Tuesday, January 26, 2010

The First 13 Weeks

Of course 13 weeks is a misnomer because according to the 40-week pregnancy standard you're actually pregnant 2 weeks before you even have that hot, sexy night. And then you don't even find out until "week" 4 or 5. And maybe you feel great and have no weird cravings/sickness until week 7. It all depends on you and the particular nature of your special parasite. In my case, we were abroad for three weeks over Christmas and I didn't get hit with food-mania until we were home (week 9-ish). Though I was strongly influenced by the white flour madness of Europe and had a hard time readjusting to whole grain bread, pasta, rice upon our return: the first thing I bought when we got home was a huge bag of basmati rice...which is totally disgusting to me now, of course. Whenever I go to Europe I come home wanting Mexican food like an enchilada wants cheese, so that was one of the first things on the list.

A few disclaimers before I start--

1) I am an improvisational cook. Some people might call this laziness, because I never measure anything when I'm using a recipe or pay attention to quantities when I'm inventing something. I'm sorry that whoever ends up reading this will have to suffer from my lazy genuis. Unless I did follow a recipe, I'm going to give very approximate quantities, like "some" and "a little" in the food ideas that I share with you.

2) Anyone who knows me knows that I abhor diet foods, like splenda and low-carb tortillas. Yet, like all human beings, I am fraught with contradiction, so I confess to you now that I regularly use low-fat sour cream and mayo, and unless I say otherwise in a recipe, that's what I used. Why? Weirdly enough, they just taste better to me. But keep your fat-free cheddar and your food replacement beverages away from me, or this friendship is over.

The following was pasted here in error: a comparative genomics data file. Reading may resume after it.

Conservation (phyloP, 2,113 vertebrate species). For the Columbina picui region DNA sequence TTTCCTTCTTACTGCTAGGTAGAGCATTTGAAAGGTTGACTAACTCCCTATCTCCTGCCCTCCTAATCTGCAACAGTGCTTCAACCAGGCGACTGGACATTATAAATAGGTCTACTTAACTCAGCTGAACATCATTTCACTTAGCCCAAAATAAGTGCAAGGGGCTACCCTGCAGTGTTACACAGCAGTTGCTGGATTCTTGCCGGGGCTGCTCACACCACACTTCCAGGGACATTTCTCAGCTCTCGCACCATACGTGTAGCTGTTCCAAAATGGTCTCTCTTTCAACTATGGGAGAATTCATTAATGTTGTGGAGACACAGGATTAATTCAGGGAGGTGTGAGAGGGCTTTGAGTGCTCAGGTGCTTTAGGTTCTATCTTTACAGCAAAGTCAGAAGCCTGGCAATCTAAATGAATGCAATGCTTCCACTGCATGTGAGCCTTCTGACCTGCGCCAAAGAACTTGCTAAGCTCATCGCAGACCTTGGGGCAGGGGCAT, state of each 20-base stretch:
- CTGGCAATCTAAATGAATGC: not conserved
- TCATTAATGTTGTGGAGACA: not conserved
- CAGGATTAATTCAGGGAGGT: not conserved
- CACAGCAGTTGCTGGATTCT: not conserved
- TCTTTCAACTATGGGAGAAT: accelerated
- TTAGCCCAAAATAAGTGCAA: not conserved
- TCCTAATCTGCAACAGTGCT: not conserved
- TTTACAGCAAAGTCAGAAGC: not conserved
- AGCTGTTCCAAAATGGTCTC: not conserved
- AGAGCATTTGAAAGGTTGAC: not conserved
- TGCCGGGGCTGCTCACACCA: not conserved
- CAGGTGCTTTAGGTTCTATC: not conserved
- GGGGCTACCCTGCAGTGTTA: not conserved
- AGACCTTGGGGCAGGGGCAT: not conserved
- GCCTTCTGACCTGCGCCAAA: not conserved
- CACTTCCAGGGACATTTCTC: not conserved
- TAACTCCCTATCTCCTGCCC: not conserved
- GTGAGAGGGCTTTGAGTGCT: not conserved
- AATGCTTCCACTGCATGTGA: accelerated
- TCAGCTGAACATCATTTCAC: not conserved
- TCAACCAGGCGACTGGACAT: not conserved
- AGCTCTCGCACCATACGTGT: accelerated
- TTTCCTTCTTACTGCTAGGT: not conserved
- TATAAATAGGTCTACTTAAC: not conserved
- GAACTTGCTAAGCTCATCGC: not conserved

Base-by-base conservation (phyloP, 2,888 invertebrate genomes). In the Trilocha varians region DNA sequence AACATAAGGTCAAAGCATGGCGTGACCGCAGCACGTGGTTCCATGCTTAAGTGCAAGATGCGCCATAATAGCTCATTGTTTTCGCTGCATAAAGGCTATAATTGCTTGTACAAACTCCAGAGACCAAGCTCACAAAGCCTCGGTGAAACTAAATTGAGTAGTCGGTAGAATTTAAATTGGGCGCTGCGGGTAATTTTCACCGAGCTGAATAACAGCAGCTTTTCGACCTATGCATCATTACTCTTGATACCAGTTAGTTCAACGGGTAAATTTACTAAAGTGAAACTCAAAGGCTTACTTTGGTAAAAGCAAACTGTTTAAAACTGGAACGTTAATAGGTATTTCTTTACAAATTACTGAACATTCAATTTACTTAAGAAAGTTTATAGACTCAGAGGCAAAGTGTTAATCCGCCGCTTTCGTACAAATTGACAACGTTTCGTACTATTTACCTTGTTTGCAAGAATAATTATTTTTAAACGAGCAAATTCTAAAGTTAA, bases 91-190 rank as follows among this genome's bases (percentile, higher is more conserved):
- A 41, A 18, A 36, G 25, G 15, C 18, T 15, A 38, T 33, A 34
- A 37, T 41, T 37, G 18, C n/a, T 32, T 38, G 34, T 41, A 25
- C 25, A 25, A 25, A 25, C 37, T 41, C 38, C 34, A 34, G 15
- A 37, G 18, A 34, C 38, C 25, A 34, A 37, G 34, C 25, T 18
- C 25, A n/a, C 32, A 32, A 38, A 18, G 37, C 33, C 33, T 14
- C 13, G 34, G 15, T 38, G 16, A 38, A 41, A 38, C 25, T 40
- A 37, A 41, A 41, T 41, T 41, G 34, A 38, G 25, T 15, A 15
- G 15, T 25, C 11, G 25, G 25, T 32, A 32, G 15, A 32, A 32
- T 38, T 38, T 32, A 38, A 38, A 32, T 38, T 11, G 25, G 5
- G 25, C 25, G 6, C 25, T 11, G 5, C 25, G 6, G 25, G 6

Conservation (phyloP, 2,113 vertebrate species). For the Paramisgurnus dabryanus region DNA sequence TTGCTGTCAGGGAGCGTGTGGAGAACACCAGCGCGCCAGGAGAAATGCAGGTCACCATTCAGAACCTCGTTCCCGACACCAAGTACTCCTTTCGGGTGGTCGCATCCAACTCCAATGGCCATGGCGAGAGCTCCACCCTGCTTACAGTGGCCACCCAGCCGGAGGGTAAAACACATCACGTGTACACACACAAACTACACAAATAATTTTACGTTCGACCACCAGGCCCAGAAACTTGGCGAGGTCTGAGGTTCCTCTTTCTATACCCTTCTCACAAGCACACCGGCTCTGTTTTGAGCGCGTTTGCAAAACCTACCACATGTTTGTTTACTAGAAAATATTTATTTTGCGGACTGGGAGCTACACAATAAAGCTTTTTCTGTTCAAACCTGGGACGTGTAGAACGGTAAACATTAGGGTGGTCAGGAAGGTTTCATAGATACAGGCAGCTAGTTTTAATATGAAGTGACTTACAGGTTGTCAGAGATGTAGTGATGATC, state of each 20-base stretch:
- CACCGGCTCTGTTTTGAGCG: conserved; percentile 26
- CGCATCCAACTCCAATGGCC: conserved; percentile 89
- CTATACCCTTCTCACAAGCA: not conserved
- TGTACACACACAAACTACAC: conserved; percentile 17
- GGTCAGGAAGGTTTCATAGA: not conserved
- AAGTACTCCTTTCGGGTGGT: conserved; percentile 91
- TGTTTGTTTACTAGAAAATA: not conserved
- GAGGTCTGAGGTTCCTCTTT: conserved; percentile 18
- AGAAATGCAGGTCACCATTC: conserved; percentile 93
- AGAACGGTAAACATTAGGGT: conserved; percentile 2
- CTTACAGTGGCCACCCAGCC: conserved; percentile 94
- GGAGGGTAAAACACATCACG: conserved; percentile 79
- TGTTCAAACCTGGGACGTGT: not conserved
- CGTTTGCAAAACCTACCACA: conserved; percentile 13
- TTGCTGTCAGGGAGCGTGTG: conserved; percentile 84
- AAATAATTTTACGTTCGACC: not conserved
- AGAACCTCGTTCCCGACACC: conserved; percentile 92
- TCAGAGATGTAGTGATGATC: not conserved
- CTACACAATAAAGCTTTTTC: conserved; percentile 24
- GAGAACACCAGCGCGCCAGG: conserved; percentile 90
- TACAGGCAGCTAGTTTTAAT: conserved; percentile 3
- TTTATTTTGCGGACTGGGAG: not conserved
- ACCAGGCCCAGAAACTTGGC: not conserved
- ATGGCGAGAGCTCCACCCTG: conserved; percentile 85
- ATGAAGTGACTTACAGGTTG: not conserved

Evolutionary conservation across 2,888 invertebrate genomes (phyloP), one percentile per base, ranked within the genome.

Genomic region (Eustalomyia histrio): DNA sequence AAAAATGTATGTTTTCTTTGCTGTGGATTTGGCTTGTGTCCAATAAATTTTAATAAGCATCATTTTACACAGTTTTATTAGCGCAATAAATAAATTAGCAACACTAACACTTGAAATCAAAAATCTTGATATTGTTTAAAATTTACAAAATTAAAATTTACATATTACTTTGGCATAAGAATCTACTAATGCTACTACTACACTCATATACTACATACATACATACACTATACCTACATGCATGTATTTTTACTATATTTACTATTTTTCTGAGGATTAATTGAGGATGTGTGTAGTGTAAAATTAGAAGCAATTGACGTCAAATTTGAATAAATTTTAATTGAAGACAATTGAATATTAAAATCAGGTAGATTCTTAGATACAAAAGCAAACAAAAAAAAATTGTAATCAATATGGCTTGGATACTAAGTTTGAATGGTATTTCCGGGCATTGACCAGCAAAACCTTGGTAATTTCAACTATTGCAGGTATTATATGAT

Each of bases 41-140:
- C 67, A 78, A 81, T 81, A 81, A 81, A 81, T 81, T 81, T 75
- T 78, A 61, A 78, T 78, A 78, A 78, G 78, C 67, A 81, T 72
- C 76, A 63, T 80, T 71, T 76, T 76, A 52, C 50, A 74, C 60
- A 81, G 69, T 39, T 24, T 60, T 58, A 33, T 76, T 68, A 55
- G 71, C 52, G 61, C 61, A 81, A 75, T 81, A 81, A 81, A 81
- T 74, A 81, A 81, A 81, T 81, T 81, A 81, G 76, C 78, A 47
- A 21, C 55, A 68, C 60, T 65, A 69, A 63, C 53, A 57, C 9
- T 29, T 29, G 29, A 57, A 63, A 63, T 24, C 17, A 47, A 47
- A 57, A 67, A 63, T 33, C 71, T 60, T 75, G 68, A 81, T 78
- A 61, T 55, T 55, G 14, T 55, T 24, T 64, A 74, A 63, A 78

3) These recipes are coming to you from a desert about a mile above sea-level. Baked goods at lower and more humid altitudes sometimes need less moisture and more cooking time than things way up here in the stratosphere. I'll note where I've changed something if I'm using a pre-printed recipe.

Kissing-the-American-Soil Enchiladas

You know these are patriotic enchiladas because they have ground beef. Our last night with friends in France over the break we cooked enchiladas for them--anyone who's tried to recreate a specialty from home in a foreign country knows that you always end up with some weird hybrid dish that somehow represents the cultural intersection of your transatlantic friendship. In this case I was able to find tortillas (and they were normal), salsa (more like tomato sauce) and fajita seasoning (nothing like it! strangely sweet, no cumin!). We did our best, and they ended up being delicious in a way that could never be recreated back home, for lack of weird, culturally adapted products. Anyway, this experience inspired me in this particular batch of enchiladas.

1 package of ground beef
1 onion, chopped
a few cloves garlic, minced (many pregnant women might want to avoid this!)
3 colored bell peppers, sliced
1 package sliced mushrooms
taco seasoning of your choice

1 can black beans
your favorite kind of cheese, grated

1 avocado, or maybe 2, cut into small cubes
Fresh cilantro. chopped
a few tomatoes, chopped
half an onion, diced
a few limes

8 flour tortillas

1 small jar salsa
1 container sour cream

Brown the beef, then add onions, garlic and peppers (add oil if your beef is really lean). Cook for 5 minutes until things are softening. Add mushrooms, stir a few times and cover. I like to let things get really brown and caramelize slightly around the edges. Season to your liking. I collect lots of different kinds of seasonings and then mix them haphazardly to my taste. Here I used penzey's taco seasoning, some lime-chili stuff we got in Mexico, extra cumin, some red pepper flakes and black pepper.